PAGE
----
The title feels like a gimmicky cocktease—Creature from the Hillbilly Lagoon. There's not even much screen presense of a lagoon, nevermind that of actual hillbillies.


So, yet again, Redneck Zombies is the clear winner.
Pericles Lewnes' finest hour. (RZ)

Funny thing, both movies have a gay (?) hick in them. RZ's homo (?) hick is better for two major reasons: one, he's played by the director, Pericles Lewnes, himself; two, the one from Hillbilly Lagoon dies within 5minutes of being introduced. Not much more to say about him, I guess.



Well that about—BONUS ROUND!!

I was starting to feel bad for Hillbilly Lagoon so I figured I'd give them at least a cool pointz. So in this “round” I'll assess the monsters themselves!

Redneck Zombies is a zombie movie. A remarkably good one, too. The zombie effects were kinda fantastic, especially considering the apparent budget. Still zombies, though. Cool, funny zombies, at least.

The “Creature” from Hillbilly Lagoon is, to quote, “a 6ft tall striped bass”. Wowza. Creativity points? Sure. Why not.



Well, Redneck Zombies is (still) our winner! I kind of wish I could have found better competition. Ultimately, Hillbilly Lagoon isn't as much a bad movie as it is a bad hicksploitation flick nor does it make for as good a watch as Redneck Zombies makes.

Comments

Other things that might interest you...

This moment: A tattoo.

So I read Mrs. Dalloway in high school, and it was perhaps the most beautiful thing I'd ever read. One passage in particular, very early in the book, hit me hard with my first experience of the sublime, and stayed with me—and led at last to my first tattoo.
In people’s eyes, in the swing, tramp, and trudge; in the bellow and the uproar; the carriages, motor cars, omnibuses, vans, sandwich men shuffling and swinging; brass bands; barrel organs; in the triumph and the jingle and the strange high singing of some aeroplane overhead was what she loved; life; London; this moment of June.  (Emphasis added; full paragraph included below. From the full text of the novel as made available by the University of Adelaide.)

The paragraph this is from, the 4th paragraph of the novel, is the 1st passage with the stream of consciousness the book is famous for; although self-limited here, the flow is no less gorgeous. In the passage, Clarissa is walking on a street to get those famous flowers herse…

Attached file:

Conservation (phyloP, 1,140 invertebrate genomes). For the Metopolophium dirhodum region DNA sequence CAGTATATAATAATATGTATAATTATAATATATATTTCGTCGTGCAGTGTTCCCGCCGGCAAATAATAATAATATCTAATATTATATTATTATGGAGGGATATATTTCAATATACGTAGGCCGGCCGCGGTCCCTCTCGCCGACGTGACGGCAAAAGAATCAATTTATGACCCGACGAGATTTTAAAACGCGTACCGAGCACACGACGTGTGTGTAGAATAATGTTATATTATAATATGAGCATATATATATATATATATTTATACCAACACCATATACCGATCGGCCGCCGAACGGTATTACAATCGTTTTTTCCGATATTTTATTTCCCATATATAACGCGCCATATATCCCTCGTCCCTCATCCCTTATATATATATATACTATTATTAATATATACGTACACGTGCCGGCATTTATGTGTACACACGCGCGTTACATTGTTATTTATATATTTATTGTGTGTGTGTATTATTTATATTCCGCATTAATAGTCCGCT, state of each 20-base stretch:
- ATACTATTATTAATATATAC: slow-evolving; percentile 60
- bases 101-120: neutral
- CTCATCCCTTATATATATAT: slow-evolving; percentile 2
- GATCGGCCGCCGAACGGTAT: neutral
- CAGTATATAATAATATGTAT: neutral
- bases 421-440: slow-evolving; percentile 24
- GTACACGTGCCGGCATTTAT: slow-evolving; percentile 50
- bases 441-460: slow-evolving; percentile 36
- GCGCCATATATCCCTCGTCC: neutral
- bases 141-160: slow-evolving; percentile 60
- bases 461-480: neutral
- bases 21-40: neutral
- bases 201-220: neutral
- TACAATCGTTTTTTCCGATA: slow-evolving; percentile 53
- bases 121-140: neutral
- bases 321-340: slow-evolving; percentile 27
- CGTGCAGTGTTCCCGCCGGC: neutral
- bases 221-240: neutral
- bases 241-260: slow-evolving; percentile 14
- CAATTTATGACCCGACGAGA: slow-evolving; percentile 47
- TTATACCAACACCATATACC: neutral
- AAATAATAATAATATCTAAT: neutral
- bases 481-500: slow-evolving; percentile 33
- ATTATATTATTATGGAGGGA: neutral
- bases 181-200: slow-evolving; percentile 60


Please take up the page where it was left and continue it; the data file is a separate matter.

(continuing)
Losing Doolittle.

I recently got to spend a few days at the lake house my family used to visit through most of my childhood; we no longer own it, and it turns out I missed it more deeply than I realized.

Anthony and I both got the week before NYC Pride off this year, so I contrived to get us a little time there. The cousins who own Greenshore gave Anthony and me permission to relax there for several days rather than just the 1 or 2 I had expected. Good god, I'm grateful for that.

I missed this place. Standing on the balcony, the porch, or the dock and looking out over the lake, I was reminded of the beauty and tranquility this lake represents for me. The meaning and memories, too.

This was always a place of solace and stability for me. We moved around a lot when I was a kid, but we always came back to this place. It had been in our family for generations before I was even born—if we'd been able to keep it, it would have been a solid 4 generations including mine. This was where I figured out I w…

Gardenzia carnivorus.

I recently got back into horticulture after a bad moment of burnout, and wouldn't ya know it, I'm back at it with carnivorous plants! Despite tweeting about it endlessly, I haven't actually explained how or why this started.

Back in middle school, I helped my science teacher set up a carnivorous plant display. Nothing elaborate, mind you; a terrarium with a bunch of sphagnum moss and some pitcher plants, a sundew or two, maybe a Venus flytrap? Didn't leave much of an impression, except maybe that they died and that sucked. shrug.
A couple years later, I was in a bog near my grandmother's lake house, when things changed forever. I was in the back end of the canoe, and as my dad pulled the front end out of the water, I glanced to my right and spied, on a stump with some moss, sundews (Drosera rotundifolia, to be precise).
Of course I recognized therm instantly—they're hard to mistake, with those the sparkling tentacles and all. I gathered 3 or so of them (I know